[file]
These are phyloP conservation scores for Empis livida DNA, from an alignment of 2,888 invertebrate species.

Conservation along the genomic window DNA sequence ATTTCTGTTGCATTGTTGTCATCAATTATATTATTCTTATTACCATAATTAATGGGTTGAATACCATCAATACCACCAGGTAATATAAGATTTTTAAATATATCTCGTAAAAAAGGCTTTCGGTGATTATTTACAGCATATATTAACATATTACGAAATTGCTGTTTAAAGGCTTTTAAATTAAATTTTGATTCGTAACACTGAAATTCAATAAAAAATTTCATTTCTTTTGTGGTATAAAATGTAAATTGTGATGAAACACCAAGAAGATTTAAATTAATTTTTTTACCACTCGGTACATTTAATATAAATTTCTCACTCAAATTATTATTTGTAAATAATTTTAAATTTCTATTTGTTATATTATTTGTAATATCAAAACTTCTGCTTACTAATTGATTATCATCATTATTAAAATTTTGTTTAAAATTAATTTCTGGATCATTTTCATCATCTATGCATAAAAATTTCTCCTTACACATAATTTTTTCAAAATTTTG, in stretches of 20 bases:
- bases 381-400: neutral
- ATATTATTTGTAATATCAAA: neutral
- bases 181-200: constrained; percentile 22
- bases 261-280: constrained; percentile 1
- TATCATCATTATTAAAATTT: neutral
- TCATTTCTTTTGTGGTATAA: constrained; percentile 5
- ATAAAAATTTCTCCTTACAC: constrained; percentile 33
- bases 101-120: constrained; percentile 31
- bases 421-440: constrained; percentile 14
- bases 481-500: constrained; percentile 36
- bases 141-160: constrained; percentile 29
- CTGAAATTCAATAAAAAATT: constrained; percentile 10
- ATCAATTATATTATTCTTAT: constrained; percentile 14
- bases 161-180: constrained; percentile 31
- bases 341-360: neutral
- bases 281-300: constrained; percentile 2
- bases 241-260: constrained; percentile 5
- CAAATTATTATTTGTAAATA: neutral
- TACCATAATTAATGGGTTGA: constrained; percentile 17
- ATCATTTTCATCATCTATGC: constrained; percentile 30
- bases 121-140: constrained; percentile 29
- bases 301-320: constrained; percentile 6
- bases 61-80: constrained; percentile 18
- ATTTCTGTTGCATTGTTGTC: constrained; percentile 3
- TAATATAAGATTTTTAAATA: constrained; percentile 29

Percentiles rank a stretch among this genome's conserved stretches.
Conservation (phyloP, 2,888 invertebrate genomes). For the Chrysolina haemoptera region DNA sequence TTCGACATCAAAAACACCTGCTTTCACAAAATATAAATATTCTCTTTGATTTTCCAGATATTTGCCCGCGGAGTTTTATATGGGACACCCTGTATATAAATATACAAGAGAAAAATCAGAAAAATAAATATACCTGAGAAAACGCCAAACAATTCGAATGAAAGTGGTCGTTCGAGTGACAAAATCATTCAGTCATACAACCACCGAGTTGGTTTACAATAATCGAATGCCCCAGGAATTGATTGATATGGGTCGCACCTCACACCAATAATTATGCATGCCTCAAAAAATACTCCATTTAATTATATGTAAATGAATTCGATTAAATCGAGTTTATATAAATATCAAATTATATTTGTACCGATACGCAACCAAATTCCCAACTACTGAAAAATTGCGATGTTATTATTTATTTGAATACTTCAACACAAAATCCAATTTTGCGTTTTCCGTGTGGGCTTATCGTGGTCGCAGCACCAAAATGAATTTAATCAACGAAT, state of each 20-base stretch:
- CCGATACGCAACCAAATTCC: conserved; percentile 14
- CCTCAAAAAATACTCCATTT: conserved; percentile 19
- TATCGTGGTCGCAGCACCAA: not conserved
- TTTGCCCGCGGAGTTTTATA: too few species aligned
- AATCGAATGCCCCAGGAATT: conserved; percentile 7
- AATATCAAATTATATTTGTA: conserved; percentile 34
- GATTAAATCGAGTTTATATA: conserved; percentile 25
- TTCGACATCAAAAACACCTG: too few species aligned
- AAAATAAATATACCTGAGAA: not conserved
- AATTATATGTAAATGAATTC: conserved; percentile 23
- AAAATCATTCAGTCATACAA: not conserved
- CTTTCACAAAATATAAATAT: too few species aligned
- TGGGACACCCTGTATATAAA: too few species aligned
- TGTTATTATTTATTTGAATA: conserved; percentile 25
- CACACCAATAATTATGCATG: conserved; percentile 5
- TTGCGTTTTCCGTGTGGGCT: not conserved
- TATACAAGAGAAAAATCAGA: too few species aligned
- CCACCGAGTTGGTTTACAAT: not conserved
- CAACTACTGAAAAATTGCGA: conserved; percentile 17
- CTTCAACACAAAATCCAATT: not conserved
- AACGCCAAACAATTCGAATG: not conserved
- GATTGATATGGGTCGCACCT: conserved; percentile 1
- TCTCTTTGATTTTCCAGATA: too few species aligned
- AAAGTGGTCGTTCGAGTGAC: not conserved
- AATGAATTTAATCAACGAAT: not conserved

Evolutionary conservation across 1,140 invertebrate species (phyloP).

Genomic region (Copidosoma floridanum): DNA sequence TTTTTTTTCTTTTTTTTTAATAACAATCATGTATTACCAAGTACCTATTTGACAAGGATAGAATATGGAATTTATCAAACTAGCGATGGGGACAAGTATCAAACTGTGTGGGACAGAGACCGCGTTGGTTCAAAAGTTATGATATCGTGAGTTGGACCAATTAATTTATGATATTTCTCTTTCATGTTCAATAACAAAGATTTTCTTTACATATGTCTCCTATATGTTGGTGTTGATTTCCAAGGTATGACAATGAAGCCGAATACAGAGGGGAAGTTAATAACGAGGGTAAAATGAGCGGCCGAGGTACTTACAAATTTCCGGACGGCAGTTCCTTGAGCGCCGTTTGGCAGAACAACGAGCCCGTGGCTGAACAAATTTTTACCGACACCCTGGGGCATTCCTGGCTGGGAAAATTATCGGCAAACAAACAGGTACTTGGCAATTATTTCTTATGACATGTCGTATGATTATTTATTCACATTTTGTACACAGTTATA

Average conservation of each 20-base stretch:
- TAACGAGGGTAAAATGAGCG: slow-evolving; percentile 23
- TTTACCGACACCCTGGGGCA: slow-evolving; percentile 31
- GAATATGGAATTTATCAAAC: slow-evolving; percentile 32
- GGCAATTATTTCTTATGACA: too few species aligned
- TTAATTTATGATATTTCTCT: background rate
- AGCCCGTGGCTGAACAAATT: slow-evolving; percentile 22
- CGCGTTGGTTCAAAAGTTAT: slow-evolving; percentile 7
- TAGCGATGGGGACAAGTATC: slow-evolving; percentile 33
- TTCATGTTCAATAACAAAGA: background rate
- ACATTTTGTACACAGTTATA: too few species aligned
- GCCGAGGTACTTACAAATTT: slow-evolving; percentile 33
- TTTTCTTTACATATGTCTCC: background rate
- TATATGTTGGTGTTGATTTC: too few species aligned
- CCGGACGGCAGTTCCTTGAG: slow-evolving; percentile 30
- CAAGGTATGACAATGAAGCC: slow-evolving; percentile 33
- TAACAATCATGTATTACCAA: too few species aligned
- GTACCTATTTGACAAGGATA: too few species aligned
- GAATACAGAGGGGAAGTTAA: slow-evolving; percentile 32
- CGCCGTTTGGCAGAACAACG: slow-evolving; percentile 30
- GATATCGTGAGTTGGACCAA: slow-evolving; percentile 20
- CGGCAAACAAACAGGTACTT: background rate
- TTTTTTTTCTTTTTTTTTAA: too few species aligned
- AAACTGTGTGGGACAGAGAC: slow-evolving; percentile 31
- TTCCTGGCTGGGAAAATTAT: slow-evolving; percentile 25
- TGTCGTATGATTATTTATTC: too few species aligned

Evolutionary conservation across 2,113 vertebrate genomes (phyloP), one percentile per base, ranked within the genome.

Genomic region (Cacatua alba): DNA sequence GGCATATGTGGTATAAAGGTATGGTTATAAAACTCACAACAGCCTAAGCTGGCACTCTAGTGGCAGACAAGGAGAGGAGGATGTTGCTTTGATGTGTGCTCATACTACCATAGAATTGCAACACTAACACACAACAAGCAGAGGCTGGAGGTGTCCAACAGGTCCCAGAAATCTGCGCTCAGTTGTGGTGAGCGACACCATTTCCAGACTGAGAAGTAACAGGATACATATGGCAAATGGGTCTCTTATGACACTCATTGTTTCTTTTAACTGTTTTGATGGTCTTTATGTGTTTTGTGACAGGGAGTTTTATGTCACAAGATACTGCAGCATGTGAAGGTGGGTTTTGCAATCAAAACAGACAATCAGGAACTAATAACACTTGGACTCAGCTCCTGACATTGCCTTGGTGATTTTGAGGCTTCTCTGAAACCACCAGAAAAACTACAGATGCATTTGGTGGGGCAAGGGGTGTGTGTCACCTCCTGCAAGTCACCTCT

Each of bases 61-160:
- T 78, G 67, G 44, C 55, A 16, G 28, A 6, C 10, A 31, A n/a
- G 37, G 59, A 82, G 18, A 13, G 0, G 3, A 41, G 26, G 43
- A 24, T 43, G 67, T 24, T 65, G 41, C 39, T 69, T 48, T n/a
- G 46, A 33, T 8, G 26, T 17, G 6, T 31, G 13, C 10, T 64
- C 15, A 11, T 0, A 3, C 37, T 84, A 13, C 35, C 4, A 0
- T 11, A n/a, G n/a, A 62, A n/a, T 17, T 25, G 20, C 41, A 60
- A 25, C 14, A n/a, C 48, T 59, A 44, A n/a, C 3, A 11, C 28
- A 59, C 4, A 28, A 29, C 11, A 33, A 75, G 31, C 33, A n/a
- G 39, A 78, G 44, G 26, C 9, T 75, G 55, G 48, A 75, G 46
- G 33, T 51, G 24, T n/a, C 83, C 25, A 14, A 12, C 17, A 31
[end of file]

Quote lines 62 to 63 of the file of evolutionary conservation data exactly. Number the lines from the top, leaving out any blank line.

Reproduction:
- TTAATTTATGATATTTCTCT: background rate
- AGCCCGTGGCTGAACAAATT: slow-evolving; percentile 22